This Startup Wants to Bring Face Recognition to All Kinds of Smartphones
Unlike passwords, your face is unique—a simple fact that may make it an invaluable authenticator in the near future for everything from stock trading to video games as biometrics become increasingly common (and powerful) on smartphones.
Yet while some companies, like Apple, believe the best way to do this is with sensors like an infrared camera to map your face in 3-D—something that, for now, continues to limit the technology to high-end phones—a small Las Vegas startup is trying to bring a software-only take on 3-D face recognition to all kinds of smartphones.
FaceTec’s Zoom technology uses a different tactic than the one Apple uses to determine if you are a human (rather than, say, a photo or a video of one) and, in fact, the phone’s rightful owner. It pays attention to the distortion that occurs as you move your face closer to the phone’s camera, and analyzes how the distortion in images taken when you want to get into, say, a stock trading app, compare to that in images already stored on the phone.
The move toward alternatives to the password has been happening for years now, and biometric technologies like fingerprint and iris scanning and facial recognition have long been creeping into smartphones—sometimes without much success. However, facial recognition in particular is becoming more popular, and Apple’s inclusion of face recognition in its highest-end iPhone, which ships out in November, may help companies such as FaceTec gain a toehold in the market by making the feature seem more desirable (see “10 Breakthrough Technologies 2017: Paying with Your Face”).
FaceTec has been working on its face authentication for nearly four years, says CEO Kevin Alan Tussy, and hopes companies such as banks and payment services will add it to their apps (it’s free for smaller businesses, educational companies, and nonprofits). A couple of banks are currently conducting pilot tests using it, and the company offers its software tools to developers to use, too.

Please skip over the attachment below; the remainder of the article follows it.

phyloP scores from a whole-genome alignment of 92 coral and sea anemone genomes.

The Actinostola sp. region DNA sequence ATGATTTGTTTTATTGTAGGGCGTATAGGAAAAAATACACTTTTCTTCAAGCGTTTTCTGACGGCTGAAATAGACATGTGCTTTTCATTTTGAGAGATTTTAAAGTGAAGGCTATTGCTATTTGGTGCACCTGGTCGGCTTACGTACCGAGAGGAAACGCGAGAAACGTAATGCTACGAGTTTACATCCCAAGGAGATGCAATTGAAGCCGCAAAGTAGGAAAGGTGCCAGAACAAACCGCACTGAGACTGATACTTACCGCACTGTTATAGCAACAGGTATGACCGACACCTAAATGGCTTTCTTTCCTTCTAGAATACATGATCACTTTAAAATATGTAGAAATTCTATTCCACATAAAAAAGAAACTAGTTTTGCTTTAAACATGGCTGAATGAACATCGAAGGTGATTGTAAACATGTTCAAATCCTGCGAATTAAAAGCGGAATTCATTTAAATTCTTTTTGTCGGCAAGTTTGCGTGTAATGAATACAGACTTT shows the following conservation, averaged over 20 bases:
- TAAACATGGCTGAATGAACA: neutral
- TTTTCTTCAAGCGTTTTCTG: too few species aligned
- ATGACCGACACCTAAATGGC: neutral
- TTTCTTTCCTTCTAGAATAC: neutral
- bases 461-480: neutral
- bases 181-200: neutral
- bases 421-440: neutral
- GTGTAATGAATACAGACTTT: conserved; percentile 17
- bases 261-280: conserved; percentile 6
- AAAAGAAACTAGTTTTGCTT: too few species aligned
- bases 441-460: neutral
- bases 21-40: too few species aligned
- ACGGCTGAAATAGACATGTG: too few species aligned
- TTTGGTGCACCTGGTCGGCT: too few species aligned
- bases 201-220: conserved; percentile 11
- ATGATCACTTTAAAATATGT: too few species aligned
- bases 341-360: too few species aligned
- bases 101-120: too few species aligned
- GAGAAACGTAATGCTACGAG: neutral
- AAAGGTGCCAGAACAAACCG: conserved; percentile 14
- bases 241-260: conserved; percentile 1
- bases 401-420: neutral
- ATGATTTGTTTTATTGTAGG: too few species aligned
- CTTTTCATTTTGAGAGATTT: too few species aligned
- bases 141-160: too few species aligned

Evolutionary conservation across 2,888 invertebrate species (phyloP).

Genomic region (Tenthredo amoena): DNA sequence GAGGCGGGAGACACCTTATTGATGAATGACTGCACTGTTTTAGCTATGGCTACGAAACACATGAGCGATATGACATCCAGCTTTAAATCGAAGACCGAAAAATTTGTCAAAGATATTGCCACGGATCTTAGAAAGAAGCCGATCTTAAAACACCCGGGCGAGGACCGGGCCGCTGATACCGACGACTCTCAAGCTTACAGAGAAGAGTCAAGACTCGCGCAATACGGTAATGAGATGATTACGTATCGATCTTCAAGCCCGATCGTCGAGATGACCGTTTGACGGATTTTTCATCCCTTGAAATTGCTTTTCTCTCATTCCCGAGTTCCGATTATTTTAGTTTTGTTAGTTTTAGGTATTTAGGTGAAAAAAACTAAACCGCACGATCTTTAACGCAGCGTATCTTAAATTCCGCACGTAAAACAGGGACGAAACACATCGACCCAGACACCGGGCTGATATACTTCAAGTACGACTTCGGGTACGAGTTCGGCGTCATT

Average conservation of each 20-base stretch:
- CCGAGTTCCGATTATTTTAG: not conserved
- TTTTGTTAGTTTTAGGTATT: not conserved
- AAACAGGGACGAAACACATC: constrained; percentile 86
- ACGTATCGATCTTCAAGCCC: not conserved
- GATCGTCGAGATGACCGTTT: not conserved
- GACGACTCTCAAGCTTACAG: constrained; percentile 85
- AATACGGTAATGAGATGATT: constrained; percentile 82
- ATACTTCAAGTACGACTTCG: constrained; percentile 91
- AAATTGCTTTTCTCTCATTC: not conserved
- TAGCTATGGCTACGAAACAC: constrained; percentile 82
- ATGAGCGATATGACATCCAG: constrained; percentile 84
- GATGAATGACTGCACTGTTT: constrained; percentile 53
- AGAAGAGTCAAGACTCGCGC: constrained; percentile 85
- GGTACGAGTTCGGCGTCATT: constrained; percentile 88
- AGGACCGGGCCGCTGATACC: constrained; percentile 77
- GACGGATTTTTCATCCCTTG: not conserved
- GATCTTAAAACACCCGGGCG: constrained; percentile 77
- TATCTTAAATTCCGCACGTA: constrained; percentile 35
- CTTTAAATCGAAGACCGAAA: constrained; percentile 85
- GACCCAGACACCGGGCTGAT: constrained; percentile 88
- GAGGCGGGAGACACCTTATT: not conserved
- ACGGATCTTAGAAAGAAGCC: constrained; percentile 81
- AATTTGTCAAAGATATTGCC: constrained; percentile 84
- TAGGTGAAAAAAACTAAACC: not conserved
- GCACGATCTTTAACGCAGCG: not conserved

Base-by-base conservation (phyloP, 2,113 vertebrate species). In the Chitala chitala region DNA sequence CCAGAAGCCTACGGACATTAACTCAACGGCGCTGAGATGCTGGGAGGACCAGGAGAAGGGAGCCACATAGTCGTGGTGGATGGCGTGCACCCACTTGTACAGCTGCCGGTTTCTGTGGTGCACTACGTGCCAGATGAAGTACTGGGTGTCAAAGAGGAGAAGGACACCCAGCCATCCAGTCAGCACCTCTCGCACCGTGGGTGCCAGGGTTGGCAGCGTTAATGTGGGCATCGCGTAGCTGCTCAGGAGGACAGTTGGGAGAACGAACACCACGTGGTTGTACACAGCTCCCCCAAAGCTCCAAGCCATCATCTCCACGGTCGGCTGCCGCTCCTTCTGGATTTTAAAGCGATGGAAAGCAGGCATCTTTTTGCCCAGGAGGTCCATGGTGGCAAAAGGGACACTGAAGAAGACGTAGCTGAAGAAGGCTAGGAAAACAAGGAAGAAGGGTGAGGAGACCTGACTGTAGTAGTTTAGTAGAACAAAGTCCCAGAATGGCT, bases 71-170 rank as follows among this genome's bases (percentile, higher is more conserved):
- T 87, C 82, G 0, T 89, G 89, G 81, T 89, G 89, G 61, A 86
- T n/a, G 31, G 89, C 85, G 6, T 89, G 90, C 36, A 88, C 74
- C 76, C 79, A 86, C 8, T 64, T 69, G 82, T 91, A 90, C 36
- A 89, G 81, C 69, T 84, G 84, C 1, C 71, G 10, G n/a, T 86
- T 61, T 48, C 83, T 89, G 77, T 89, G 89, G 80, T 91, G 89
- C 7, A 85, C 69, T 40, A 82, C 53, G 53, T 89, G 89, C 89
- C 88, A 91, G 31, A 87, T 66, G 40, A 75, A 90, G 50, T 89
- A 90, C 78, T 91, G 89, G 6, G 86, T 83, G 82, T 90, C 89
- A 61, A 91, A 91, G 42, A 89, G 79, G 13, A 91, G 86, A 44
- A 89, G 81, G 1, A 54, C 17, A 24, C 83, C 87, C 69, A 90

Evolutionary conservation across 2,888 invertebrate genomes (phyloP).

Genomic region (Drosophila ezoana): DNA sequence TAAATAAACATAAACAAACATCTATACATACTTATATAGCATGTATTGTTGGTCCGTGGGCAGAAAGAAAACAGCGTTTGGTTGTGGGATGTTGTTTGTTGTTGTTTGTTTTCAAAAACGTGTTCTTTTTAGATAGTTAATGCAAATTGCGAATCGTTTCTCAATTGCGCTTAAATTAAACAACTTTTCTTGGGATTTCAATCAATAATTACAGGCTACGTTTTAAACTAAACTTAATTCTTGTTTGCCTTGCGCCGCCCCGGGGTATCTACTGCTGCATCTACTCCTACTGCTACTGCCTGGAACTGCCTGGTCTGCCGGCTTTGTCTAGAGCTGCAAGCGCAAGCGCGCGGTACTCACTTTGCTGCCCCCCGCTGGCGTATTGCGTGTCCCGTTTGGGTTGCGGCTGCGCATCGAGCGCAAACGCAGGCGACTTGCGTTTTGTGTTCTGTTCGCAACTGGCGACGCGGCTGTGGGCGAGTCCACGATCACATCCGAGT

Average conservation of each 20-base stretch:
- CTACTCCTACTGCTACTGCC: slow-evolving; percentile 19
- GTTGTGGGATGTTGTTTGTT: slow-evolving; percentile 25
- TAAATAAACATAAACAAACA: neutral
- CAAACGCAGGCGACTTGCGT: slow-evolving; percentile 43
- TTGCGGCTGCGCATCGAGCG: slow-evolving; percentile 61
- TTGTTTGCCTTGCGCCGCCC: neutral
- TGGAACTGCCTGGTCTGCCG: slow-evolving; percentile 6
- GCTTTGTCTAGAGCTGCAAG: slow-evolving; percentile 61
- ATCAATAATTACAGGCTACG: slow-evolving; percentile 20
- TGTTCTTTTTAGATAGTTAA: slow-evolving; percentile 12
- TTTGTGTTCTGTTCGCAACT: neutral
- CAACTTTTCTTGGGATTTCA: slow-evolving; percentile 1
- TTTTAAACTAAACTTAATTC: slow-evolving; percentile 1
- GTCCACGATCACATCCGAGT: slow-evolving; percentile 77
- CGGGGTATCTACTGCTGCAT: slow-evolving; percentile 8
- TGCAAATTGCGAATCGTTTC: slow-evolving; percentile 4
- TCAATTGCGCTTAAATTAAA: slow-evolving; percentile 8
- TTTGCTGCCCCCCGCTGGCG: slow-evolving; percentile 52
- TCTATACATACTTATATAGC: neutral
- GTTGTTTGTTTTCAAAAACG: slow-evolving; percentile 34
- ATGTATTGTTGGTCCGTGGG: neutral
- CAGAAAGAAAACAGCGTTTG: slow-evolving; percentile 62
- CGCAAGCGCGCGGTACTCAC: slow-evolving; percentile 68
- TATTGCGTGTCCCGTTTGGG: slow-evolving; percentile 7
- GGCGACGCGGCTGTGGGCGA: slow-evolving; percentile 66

A demo app for Android and iOs called Zoom Login—which is just intended to take you through the enrollment and verification steps—gives a sense of how it works. To enroll, you take several rounds of selfies while holding the phone at two different depths (first, a bit more than a foot from your face, then several inches closer). To log in, you do the same thing once more, holding the phone in front of you, then closer. It even seems to work in the dark: in a pitch-black room the white around the edge of the display illuminated my face enough for it to log me in to the app.
Tussy says Zoom collects a handful of video frames and then sees how face features like the tip of your nose change as you move the camera lens closer. The software analyzes images of your face directly on the phone, and can be used on low-end smartphones, Tussy says.
Marios Savvides, director of the CyLab Biometrics Center at Carnegie Mellon University, says that FaceTec’s method makes sense, and it should help deflect some spoofing attacks like those using photographs in an attempt to get into your phone. But he’s not sure if it could prevent someone with a 3-D mask from accessing the handset (something Apple noted that it trained Face ID to avoid).
Tussy claims that the company’s AI can determine whether a mask or mannequin head is trying to fool it. The accuracy of Zoom varies, depending on how it’s configured, with a false acceptance rate ranging from one in 50,000 (the same as what Apple says it experiences with its Touch ID fingerprint sensor) to one in a million (what Apple says is the same chance of someone successfully spoofing you with Face ID).
Yet Rich Mogull, analyst and CEO at security research company Securosis, says that being totally software-based means “it would need additional hardware protection to achieve equivalent levels of security” to Apple’s face-scanning technology.
FaceTec can surely get its technology to work, he says, and it would be more secure than simple two-dimensional facial recognition.
“But I’d be shocked if it was as usable or secure as alternative methods we now see being adopted,” he adds.
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